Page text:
With November comes the no-shave Movember, annual, month-long event to raise attention to health issues affecting men. Prostate cancer is the second most frequent type of cancer among men, according to the American Cancer Society. One out of seven men will develop the disease during his lifetime. Several treatment options are available depending on the stage of the cancer. Hormone therapy, or also known as androgen deprivation therapy, consists of using drugs or in some cases, castration, to block the production of hormones such as testosterone and is the backbone of treatment for advanced stage prostate cancer. Androgen uptake by cancer cells contributes to key aspects of tumor growth such as cell proliferation. Consequently, androgen deprivation therapy slows down tumor growth. However, many individuals will become resistant to androgen deprivation therapy, leading to the so-called castration-resistant phase of prostate cancer or CRPC, a fatal form of the disease. Androgen deprivation therapy does not fully eliminate hormone levels in the blood or in prostate tumors. Consistent with this, work by Dr. Mostaghel from the Clinical Research Division at the Fred Hutch and colleagues (Dr. Bruce Montgomery (University of Washington) and Dr. Peter Nelson (Human Biology Division)) has found that metastases from patients resistant to androgen deprivation therapy actually contain testosterone levels that are sufficient to stimulate prostate tumor growth. Some prostate tumors may actually develop the ability to synthesize testosterone inside the cancer cell but this does not appear to be the case in all tumors.
While advanced prostate cancer cells exhibit increased expression of certain androgen transporters, scientific research has yet to demonstrate the link between their increased expression and increased hormone uptake from the bloodstream by the tumor in a living organism. In a recent publication in Prostate Cancer and Prostatic Diseases, co-authors Drs. Green and Kaipainen, and Dr. Mostaghel (Clinical Research Division) have established the missing connection.
To investigate the link between the androgen uptake and their transporters’ expression at the surface of the tumor cells, the authors initially established some prostatic cancer cell lines expressing amounts higher than the physiological levels of four different androgen transporters, also called Organic Anion Transporting Polypeptides (OATP1B1, OATP1B3, OATP2B1 and OATP4A1). These four transporters were selected based on their previously demonstrated increased expression in castration-resistant prostate cancer cells. The engineered cells were then incubated in the presence of radioactively labeled androgens commonly found in the serum of men on androgen deprivation therapy, including testosterone or DHEAS (dehydroepiandrosterone sulfate). A higher level of transporter expression at the surface was associated with increased incorporation of some of the tested androgens into the cancer cells.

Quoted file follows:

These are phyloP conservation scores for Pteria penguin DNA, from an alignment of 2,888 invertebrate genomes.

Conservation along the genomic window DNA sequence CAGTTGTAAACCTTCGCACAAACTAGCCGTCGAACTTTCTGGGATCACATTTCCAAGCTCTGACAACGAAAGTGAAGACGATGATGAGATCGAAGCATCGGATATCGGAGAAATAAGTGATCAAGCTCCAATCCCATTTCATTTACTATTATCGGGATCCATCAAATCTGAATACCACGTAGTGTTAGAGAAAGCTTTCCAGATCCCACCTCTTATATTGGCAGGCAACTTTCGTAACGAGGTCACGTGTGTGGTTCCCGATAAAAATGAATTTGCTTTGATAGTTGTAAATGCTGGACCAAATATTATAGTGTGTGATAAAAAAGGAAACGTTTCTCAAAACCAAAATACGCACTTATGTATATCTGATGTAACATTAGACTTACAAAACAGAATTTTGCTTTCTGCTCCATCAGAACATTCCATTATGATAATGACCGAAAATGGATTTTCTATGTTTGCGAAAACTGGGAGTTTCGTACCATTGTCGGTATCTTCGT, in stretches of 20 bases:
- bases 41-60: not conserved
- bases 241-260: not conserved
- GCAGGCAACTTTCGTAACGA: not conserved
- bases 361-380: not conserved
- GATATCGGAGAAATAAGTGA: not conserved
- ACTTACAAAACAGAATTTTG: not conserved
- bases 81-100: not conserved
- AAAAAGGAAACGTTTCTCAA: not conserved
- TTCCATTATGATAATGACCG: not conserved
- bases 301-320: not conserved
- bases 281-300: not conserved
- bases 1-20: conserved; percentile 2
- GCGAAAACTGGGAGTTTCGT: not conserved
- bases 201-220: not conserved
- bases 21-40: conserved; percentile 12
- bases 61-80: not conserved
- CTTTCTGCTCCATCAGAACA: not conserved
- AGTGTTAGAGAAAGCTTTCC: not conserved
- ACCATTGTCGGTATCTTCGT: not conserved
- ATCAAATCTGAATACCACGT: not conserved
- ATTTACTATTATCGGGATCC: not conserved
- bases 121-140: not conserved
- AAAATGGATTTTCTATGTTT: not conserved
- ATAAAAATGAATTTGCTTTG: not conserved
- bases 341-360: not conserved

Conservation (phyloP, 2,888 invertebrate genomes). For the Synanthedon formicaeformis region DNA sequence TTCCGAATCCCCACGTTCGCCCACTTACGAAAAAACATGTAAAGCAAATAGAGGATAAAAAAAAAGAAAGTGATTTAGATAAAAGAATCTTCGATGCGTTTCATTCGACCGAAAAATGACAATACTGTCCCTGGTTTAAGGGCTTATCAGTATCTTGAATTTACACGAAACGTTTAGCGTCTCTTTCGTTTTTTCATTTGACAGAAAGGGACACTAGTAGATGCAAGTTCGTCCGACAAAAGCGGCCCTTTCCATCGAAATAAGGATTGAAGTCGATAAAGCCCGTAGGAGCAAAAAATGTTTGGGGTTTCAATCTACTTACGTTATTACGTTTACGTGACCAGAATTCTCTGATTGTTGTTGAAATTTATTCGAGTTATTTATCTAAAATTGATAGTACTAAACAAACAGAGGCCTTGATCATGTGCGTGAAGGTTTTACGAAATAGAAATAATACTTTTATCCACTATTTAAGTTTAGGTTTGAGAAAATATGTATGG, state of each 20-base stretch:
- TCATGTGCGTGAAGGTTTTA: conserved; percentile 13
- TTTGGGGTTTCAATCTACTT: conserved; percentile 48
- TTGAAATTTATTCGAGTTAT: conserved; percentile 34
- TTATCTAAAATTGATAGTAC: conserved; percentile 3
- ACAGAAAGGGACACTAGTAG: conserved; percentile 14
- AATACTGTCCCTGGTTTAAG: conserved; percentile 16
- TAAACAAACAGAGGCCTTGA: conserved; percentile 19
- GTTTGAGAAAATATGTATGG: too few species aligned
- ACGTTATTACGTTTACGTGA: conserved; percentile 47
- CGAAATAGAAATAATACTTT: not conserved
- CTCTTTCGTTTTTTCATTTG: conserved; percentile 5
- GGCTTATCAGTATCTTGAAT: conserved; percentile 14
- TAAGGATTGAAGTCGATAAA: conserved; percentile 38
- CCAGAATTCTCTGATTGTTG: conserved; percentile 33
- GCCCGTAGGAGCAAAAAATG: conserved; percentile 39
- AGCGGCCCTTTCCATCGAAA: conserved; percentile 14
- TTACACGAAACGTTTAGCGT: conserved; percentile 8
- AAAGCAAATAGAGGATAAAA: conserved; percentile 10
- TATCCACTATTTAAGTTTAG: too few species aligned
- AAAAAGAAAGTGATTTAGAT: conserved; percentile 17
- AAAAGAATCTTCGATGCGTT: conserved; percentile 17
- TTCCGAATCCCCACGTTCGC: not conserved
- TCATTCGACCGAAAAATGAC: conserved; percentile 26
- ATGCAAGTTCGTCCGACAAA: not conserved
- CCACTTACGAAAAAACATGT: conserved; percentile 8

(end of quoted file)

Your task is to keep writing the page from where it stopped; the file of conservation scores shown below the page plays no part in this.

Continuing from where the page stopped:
Based on these data and reports from the scientific literature three of these transporters were also evaluated in vivo. To this end, immunodeficient mice were used to engraft previously established human prostate cancer cells engineered to express one of the transporters. Following tumor development, these mice were androgen-deprived for ten to fourteen days, prior to daily administration of androgens for fourteen more days. Androgen incorporation in the tumor cells was analyzed two weeks later by mass spectrometry. Higher androgen accumulation was detected in the tumors expressing higher levels of specific transporters, especially DHEAS whose incorporation was increased by 4-fold in the presence of the OATP1B1 transporter, and by 2-fold with the OATP2B1 transporter. This higher androgen accumulation was further confirmed by the increased detection of the downstream products of these androgen metabolisms following intracellular uptake.
As stated by the authors, the simultaneously increased expression of several transporters might also lead to an even higher androgen uptake by the tumor cells. This is particularly relevant given that castration-resistant prostate cancer metastases have been found to express several of these transporters. “These data emphasize the ongoing need to block hormone signaling inside tumor cells, even at circulating androgen levels achieved in men treated with advanced androgen deprivation treatments” said Dr. Mostaghel. Targeting and blocking these transporters is not a feasible approach and would affect other critical physiological functions as they are also expressed in the liver and intestines and are not limited to the transport of these hormones. An alternative worth of consideration would be using a drug to block the binding of a specific hormone to its specific transporter, alone or in combination with other drugs inhibiting their downstream metabolism. This study represents a stepping-stone in understanding the intricate prostate cancer etiology and framing the development of new and improved therapeutic solutions.
Green SM, Kaipainen A, Bullock K, Zhang A, Lucas JM, Matson C, Banks WA, Mostaghel EA. 2016. Role of OATP transporters in steroid uptake by prostate cancer cells in vivo. Prostate Cancer and Prostatic Diseases. [Epub ahead of print].
This research was supported by Pacific Northwest Prostate Cancer SPORE, NIH National Cancer Institute and Department of Defense.
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Maggie Burhans, Ph.D.
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